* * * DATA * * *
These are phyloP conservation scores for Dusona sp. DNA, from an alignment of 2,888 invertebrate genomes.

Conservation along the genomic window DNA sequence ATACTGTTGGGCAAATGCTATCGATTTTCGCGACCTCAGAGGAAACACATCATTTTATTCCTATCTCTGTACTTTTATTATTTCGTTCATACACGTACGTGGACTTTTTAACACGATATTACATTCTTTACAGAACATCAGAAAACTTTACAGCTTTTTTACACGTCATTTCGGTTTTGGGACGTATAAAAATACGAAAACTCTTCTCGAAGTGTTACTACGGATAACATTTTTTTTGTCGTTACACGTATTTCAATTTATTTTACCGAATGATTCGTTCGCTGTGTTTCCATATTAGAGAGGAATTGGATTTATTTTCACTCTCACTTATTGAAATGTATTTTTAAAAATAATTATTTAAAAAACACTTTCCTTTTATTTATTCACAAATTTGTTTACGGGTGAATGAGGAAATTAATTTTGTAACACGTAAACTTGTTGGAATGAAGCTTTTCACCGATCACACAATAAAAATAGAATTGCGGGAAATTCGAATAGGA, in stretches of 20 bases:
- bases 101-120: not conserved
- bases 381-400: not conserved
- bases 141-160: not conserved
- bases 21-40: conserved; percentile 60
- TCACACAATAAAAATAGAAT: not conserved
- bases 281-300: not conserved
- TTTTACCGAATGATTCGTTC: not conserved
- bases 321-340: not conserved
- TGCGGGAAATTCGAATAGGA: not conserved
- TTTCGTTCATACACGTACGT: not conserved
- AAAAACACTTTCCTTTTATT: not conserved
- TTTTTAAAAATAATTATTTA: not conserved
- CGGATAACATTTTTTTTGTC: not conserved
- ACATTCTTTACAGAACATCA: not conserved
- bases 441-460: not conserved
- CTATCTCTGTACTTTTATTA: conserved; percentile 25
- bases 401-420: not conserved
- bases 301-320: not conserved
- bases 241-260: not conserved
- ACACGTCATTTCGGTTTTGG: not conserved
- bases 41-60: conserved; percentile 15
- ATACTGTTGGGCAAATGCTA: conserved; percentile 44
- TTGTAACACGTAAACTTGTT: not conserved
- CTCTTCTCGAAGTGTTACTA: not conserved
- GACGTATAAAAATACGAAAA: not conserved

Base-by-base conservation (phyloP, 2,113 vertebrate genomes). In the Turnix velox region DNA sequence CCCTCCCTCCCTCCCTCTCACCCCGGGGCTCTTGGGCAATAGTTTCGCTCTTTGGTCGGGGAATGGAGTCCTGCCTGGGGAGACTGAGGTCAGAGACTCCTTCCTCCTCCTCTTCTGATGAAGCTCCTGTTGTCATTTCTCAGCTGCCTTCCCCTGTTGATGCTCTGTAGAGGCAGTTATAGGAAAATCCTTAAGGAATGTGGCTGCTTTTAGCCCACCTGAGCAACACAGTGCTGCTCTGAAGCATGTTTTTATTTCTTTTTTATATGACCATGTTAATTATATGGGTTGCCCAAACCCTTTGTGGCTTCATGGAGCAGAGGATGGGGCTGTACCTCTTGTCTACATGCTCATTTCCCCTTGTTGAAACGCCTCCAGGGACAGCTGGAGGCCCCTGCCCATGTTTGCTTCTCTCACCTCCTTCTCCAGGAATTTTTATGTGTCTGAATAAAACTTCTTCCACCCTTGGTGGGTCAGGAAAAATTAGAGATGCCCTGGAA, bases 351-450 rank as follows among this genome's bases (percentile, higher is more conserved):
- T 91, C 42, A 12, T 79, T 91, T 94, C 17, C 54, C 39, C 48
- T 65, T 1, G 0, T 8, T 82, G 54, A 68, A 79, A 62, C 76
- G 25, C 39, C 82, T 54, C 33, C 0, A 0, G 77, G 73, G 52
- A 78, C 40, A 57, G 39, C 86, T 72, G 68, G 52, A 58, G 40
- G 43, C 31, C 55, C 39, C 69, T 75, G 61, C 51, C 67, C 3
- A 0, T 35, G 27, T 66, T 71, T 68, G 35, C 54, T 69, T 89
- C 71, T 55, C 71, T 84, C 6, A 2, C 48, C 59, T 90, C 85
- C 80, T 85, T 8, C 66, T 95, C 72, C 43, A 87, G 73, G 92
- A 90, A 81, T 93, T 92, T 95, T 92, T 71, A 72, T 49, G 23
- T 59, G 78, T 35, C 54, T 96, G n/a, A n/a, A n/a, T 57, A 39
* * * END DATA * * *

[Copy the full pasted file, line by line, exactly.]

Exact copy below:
These are phyloP conservation scores for Dusona sp. DNA, from an alignment of 2,888 invertebrate genomes.

Conservation along the genomic window DNA sequence ATACTGTTGGGCAAATGCTATCGATTTTCGCGACCTCAGAGGAAACACATCATTTTATTCCTATCTCTGTACTTTTATTATTTCGTTCATACACGTACGTGGACTTTTTAACACGATATTACATTCTTTACAGAACATCAGAAAACTTTACAGCTTTTTTACACGTCATTTCGGTTTTGGGACGTATAAAAATACGAAAACTCTTCTCGAAGTGTTACTACGGATAACATTTTTTTTGTCGTTACACGTATTTCAATTTATTTTACCGAATGATTCGTTCGCTGTGTTTCCATATTAGAGAGGAATTGGATTTATTTTCACTCTCACTTATTGAAATGTATTTTTAAAAATAATTATTTAAAAAACACTTTCCTTTTATTTATTCACAAATTTGTTTACGGGTGAATGAGGAAATTAATTTTGTAACACGTAAACTTGTTGGAATGAAGCTTTTCACCGATCACACAATAAAAATAGAATTGCGGGAAATTCGAATAGGA, in stretches of 20 bases:
- bases 101-120: not conserved
- bases 381-400: not conserved
- bases 141-160: not conserved
- bases 21-40: conserved; percentile 60
- TCACACAATAAAAATAGAAT: not conserved
- bases 281-300: not conserved
- TTTTACCGAATGATTCGTTC: not conserved
- bases 321-340: not conserved
- TGCGGGAAATTCGAATAGGA: not conserved
- TTTCGTTCATACACGTACGT: not conserved
- AAAAACACTTTCCTTTTATT: not conserved
- TTTTTAAAAATAATTATTTA: not conserved
- CGGATAACATTTTTTTTGTC: not conserved
- ACATTCTTTACAGAACATCA: not conserved
- bases 441-460: not conserved
- CTATCTCTGTACTTTTATTA: conserved; percentile 25
- bases 401-420: not conserved
- bases 301-320: not conserved
- bases 241-260: not conserved
- ACACGTCATTTCGGTTTTGG: not conserved
- bases 41-60: conserved; percentile 15
- ATACTGTTGGGCAAATGCTA: conserved; percentile 44
- TTGTAACACGTAAACTTGTT: not conserved
- CTCTTCTCGAAGTGTTACTA: not conserved
- GACGTATAAAAATACGAAAA: not conserved

Base-by-base conservation (phyloP, 2,113 vertebrate genomes). In the Turnix velox region DNA sequence CCCTCCCTCCCTCCCTCTCACCCCGGGGCTCTTGGGCAATAGTTTCGCTCTTTGGTCGGGGAATGGAGTCCTGCCTGGGGAGACTGAGGTCAGAGACTCCTTCCTCCTCCTCTTCTGATGAAGCTCCTGTTGTCATTTCTCAGCTGCCTTCCCCTGTTGATGCTCTGTAGAGGCAGTTATAGGAAAATCCTTAAGGAATGTGGCTGCTTTTAGCCCACCTGAGCAACACAGTGCTGCTCTGAAGCATGTTTTTATTTCTTTTTTATATGACCATGTTAATTATATGGGTTGCCCAAACCCTTTGTGGCTTCATGGAGCAGAGGATGGGGCTGTACCTCTTGTCTACATGCTCATTTCCCCTTGTTGAAACGCCTCCAGGGACAGCTGGAGGCCCCTGCCCATGTTTGCTTCTCTCACCTCCTTCTCCAGGAATTTTTATGTGTCTGAATAAAACTTCTTCCACCCTTGGTGGGTCAGGAAAAATTAGAGATGCCCTGGAA, bases 351-450 rank as follows among this genome's bases (percentile, higher is more conserved):
- T 91, C 42, A 12, T 79, T 91, T 94, C 17, C 54, C 39, C 48
- T 65, T 1, G 0, T 8, T 82, G 54, A 68, A 79, A 62, C 76
- G 25, C 39, C 82, T 54, C 33, C 0, A 0, G 77, G 73, G 52
- A 78, C 40, A 57, G 39, C 86, T 72, G 68, G 52, A 58, G 40
- G 43, C 31, C 55, C 39, C 69, T 75, G 61, C 51, C 67, C 3
- A 0, T 35, G 27, T 66, T 71, T 68, G 35, C 54, T 69, T 89
- C 71, T 55, C 71, T 84, C 6, A 2, C 48, C 59, T 90, C 85
- C 80, T 85, T 8, C 66, T 95, C 72, C 43, A 87, G 73, G 92
- A 90, A 81, T 93, T 92, T 95, T 92, T 71, A 72, T 49, G 23
- T 59, G 78, T 35, C 54, T 96, G n/a, A n/a, A n/a, T 57, A 39